By  Phillis Wheatley

On Being Brought from Africa to America

‘Twas mercy brought me from my Pagan land,
Taught my benighted soul to understand
That there’s a God, that there’s a Saviour too:
Once I redemption neither sought nor knew.
Some view our sable race with scornful eye,
“Their colour is a diabolic die.”
Remember, Christians, Negros, black as Cain,
May be refin’d, and join th’ angelic train.
On Virtue
O thou bright jewel in my aim I strive
To comprehend thee. Thine own words declare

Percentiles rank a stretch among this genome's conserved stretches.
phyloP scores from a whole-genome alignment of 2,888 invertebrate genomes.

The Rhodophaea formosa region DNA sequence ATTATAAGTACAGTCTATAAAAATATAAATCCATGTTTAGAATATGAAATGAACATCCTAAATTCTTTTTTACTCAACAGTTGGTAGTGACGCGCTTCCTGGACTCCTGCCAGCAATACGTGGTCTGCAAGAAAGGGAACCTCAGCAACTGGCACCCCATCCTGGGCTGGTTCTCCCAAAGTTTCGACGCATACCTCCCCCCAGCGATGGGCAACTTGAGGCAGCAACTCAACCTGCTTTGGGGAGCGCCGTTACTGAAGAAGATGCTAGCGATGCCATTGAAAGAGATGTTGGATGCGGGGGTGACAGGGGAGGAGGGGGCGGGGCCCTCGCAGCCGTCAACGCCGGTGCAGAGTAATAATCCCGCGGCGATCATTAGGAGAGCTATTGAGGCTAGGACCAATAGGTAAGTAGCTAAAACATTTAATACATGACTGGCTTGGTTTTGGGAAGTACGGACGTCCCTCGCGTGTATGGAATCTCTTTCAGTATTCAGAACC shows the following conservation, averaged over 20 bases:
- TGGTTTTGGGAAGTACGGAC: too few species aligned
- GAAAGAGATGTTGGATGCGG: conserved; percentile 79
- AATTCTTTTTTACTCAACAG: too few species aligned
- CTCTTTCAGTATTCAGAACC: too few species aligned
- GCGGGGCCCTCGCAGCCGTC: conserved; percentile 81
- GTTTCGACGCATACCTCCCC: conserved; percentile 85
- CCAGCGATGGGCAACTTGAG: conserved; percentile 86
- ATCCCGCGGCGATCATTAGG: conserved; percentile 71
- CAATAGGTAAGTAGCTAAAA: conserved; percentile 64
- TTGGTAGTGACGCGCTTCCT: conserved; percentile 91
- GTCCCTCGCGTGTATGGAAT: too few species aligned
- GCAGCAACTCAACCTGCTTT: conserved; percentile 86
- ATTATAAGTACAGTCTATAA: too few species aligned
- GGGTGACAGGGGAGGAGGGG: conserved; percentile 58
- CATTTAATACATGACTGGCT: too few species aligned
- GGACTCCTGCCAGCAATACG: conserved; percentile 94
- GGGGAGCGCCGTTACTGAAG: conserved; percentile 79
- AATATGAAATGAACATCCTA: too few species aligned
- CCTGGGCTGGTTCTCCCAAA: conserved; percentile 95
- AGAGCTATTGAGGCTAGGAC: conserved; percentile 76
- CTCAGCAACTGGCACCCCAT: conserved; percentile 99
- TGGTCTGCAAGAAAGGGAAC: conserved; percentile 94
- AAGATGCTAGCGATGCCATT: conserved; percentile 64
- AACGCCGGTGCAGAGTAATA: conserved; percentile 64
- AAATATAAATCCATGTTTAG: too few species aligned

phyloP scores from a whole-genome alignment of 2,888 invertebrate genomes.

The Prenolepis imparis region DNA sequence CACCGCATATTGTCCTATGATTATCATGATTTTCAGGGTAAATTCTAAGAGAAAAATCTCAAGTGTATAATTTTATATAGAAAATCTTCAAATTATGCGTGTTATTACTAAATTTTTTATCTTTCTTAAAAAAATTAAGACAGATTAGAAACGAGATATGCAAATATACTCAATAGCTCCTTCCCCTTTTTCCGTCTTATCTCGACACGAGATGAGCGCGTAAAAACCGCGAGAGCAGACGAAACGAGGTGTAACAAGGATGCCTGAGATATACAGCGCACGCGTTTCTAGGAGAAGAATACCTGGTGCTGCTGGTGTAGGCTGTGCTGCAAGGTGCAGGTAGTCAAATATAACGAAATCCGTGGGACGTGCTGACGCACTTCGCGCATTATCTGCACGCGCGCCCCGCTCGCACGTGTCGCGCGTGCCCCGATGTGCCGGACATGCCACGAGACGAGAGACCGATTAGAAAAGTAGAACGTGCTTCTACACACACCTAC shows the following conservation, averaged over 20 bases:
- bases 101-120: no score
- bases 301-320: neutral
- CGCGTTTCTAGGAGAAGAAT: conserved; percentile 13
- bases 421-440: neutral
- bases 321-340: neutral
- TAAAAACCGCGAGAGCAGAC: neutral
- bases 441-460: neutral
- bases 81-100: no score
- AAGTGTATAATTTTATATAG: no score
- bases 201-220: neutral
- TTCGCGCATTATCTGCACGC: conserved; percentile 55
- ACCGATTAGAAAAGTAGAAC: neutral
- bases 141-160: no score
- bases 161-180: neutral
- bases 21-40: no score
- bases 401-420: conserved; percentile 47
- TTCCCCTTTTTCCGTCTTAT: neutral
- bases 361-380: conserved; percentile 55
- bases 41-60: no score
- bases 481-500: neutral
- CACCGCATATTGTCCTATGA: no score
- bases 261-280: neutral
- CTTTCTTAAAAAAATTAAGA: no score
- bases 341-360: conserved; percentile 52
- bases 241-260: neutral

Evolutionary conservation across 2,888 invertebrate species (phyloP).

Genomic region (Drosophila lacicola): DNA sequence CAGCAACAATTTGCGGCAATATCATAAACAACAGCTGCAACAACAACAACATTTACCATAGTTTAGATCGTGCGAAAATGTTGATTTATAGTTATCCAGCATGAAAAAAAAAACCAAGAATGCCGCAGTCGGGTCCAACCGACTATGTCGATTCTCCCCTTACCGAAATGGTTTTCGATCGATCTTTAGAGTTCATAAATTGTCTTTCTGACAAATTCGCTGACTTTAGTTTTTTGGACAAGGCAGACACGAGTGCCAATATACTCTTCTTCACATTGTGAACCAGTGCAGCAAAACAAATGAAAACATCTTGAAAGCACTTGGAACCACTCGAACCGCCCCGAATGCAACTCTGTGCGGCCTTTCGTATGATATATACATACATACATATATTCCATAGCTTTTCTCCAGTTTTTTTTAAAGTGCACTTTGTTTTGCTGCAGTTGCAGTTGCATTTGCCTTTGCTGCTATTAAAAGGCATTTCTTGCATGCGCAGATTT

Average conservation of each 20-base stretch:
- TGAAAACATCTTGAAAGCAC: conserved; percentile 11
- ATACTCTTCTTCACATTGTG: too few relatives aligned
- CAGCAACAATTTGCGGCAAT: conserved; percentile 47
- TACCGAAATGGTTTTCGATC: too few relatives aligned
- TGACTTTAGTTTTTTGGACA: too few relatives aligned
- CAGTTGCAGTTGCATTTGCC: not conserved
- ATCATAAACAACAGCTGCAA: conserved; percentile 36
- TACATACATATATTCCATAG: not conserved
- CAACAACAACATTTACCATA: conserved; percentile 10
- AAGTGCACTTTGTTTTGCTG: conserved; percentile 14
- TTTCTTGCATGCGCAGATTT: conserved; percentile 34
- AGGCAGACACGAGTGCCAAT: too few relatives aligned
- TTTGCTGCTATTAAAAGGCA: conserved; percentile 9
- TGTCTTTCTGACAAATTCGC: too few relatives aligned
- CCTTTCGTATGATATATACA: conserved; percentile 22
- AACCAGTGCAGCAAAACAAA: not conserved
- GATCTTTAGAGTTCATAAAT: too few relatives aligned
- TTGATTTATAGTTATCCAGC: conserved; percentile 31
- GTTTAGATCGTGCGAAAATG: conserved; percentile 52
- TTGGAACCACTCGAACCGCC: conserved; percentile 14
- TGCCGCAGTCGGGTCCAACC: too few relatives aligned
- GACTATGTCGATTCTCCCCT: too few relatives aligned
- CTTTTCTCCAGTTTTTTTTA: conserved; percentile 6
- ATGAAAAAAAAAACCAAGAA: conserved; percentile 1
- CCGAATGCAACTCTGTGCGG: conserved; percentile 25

Wisdom is higher than a fool can reach.
I cease to wonder, and no more attempt
Thine height t’explore, or fathom thy profound.
But, O my soul, sink not into despair,
Virtue is near thee, and with gentle hand
Would now embrace thee, hovers o’er thine head.
Fain would the heaven-born soul with her converse,
Then seek, then court her for her promised bliss.
Auspicious queen, thine heavenly pinions spread,
And lead celestial Chastity along;
Lo! now her sacred retinue descends,
Arrayed in glory from the orbs above.
Attend me, Virtue, thro’ my youthful years!
O leave me not to the false joys of time!
But guide my steps to endless life and bliss.
Greatness, or Goodness, say what I shall call thee,
To give an higher appellation still,
Teach me a better strain, a nobler lay,
O Thou, enthroned with Cherubs in the realms of day!